But then places like Durham, N.C. (27), East Lansing, Mich., (No. 30) and Morehead, Ky. (No. 60) made the list, well ahead of Louisville, too. Silly. The criteria allegedly included items like the performance level of teams, fan engagement and minimum season ticket price.

If you're looking for a great laugh, here's a link to the complete list.

2. Troubled Tiger

For as long as I can remember, the snapshot of Tiger Woods in my mind has been the one of Woods dashing across the green with his right index finger extended as he chased his putt into the cup during the 2000 PGA at Valhalla.

He was joyful, confident, vibrant, the dominant face of American sports. I don't remember how many more major titles Woods needed to overtake Jack Nicklaus for the record. It didn't matter. Woods would get to 18 -- and beyond.

That's not the snapshot of Woods in my mind today. The Valhalla picture has been replaced by the mugshot that flashed across the Internet Monday as news broke that Woods had been charged with DUI in South Florida.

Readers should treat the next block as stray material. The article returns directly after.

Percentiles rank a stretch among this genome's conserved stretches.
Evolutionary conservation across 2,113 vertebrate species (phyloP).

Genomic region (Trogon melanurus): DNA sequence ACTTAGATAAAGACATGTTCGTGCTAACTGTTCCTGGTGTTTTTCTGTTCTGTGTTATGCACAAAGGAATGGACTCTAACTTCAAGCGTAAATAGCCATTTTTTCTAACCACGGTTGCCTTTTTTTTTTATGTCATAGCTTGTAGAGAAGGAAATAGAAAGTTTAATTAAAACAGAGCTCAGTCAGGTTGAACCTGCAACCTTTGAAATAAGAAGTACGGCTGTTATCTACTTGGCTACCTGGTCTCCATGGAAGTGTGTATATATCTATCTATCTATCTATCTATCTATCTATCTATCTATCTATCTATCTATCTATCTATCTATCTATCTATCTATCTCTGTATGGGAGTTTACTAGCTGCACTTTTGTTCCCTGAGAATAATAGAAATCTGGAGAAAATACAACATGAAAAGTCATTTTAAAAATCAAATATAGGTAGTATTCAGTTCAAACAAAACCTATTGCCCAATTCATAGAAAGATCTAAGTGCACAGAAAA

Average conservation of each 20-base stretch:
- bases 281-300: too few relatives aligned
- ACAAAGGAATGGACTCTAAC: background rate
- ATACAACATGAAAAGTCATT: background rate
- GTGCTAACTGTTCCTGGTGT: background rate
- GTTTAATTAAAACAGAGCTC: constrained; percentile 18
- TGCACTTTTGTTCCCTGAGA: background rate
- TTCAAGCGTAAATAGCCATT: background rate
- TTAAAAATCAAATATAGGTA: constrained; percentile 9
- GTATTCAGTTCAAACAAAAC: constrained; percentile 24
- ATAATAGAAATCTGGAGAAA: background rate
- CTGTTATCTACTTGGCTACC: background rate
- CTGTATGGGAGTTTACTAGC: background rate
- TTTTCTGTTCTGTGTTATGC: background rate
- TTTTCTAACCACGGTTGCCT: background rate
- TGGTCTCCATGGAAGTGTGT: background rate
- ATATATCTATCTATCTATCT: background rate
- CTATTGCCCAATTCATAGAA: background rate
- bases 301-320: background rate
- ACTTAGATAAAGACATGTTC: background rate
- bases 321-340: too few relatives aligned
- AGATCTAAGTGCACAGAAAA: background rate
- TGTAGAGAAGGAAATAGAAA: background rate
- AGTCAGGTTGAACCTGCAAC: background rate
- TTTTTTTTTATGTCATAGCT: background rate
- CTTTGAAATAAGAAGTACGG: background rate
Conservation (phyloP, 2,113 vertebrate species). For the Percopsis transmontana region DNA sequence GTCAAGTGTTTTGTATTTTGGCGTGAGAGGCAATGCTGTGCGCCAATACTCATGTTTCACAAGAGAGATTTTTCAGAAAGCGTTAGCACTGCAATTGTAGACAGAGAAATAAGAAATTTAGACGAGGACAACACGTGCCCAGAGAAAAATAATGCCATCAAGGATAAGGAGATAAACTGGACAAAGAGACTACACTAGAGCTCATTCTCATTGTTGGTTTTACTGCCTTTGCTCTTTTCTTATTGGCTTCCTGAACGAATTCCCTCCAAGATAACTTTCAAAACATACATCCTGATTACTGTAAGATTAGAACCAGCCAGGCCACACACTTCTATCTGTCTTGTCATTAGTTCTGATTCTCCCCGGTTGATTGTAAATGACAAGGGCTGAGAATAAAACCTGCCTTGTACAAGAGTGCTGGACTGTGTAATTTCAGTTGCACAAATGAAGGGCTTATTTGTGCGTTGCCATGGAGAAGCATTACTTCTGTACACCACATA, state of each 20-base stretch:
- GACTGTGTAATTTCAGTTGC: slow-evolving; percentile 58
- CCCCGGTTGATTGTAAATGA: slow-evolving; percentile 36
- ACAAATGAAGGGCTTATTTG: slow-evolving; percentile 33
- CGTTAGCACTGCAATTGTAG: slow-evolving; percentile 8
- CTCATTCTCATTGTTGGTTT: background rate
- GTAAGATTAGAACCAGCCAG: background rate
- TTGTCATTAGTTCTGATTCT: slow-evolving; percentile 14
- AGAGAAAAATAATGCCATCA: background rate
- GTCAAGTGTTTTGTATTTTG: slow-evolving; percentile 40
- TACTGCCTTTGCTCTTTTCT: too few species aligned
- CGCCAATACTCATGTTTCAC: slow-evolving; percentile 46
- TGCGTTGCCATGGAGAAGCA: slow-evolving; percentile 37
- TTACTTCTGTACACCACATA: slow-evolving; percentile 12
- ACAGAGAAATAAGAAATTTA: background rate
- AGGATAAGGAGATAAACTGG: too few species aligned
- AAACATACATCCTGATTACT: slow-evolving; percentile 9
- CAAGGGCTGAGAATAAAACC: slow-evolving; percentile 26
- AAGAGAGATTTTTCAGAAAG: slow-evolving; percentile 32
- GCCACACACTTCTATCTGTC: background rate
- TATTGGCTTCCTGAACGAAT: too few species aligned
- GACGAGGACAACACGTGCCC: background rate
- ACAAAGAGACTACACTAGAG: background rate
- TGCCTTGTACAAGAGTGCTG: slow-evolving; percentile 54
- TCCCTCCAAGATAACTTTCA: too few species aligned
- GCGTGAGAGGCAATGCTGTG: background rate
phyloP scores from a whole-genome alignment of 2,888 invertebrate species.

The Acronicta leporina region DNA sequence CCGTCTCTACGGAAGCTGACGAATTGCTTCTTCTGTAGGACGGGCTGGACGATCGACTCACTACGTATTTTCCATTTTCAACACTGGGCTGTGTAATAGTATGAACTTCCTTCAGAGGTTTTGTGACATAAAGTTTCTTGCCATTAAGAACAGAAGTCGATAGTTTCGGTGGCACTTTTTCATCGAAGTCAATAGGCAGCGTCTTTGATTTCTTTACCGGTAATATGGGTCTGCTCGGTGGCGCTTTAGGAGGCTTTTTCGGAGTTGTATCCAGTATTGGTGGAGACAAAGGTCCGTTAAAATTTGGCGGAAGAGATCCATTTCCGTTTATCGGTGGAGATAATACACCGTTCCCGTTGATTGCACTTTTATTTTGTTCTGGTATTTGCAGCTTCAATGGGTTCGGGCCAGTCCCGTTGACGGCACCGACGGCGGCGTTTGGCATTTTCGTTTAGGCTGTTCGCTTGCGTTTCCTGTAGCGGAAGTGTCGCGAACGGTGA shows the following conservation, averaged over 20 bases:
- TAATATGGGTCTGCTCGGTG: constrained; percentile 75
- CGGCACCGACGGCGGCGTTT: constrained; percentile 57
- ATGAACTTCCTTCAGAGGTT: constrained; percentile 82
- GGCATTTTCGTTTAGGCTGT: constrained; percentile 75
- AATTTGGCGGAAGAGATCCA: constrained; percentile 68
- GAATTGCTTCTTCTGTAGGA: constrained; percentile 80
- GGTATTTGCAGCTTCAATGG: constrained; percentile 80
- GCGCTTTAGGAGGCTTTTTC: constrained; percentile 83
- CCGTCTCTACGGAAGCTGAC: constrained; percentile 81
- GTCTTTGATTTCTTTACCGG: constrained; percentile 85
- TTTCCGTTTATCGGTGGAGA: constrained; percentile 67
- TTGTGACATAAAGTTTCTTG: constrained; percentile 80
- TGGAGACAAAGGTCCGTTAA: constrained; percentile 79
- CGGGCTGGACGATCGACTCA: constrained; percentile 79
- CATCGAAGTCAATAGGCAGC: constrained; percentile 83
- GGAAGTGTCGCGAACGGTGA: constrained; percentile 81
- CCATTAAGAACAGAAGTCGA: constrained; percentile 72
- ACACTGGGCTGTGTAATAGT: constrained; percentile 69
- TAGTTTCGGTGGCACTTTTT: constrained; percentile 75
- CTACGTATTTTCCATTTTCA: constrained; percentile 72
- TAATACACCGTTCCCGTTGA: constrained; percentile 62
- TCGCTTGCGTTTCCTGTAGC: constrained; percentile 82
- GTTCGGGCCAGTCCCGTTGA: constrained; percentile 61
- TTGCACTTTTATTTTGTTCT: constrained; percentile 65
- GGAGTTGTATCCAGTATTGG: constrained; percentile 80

He was forlorn, shaken, confused, disheveled, the face of an American celebrity who has fallen further faster than anybody I can remember.

I'm not here to kick Tiger Woods. I'm here to hope his family and friends ensure he gets the support he needs so there can be a fresh happier picture to replace the one the world saw Monday.

3. Charles Matthews Sighting

Charles Matthews did not deliver many unforgettable moments during his time at Kentucky. He was not one-and-done to the NBA. He was one-and-done to another program.

The program was Michigan.

The Wolverines lost several significant pieces from their 2017 Sweet Sixteen team but word from Ann Arbor is Matthews can do some things that Derrick Walton or Zak Irvin did for John Beilein's squad.

Michigan is excited about the arrival of Matthews, even though he averaged only 1.7 points while playing about 10 minutes a game for John Calipari. Mark Snyder of the Detroit Free Press explains in this story about the UK transfer.

4. Akoy Agau Sighting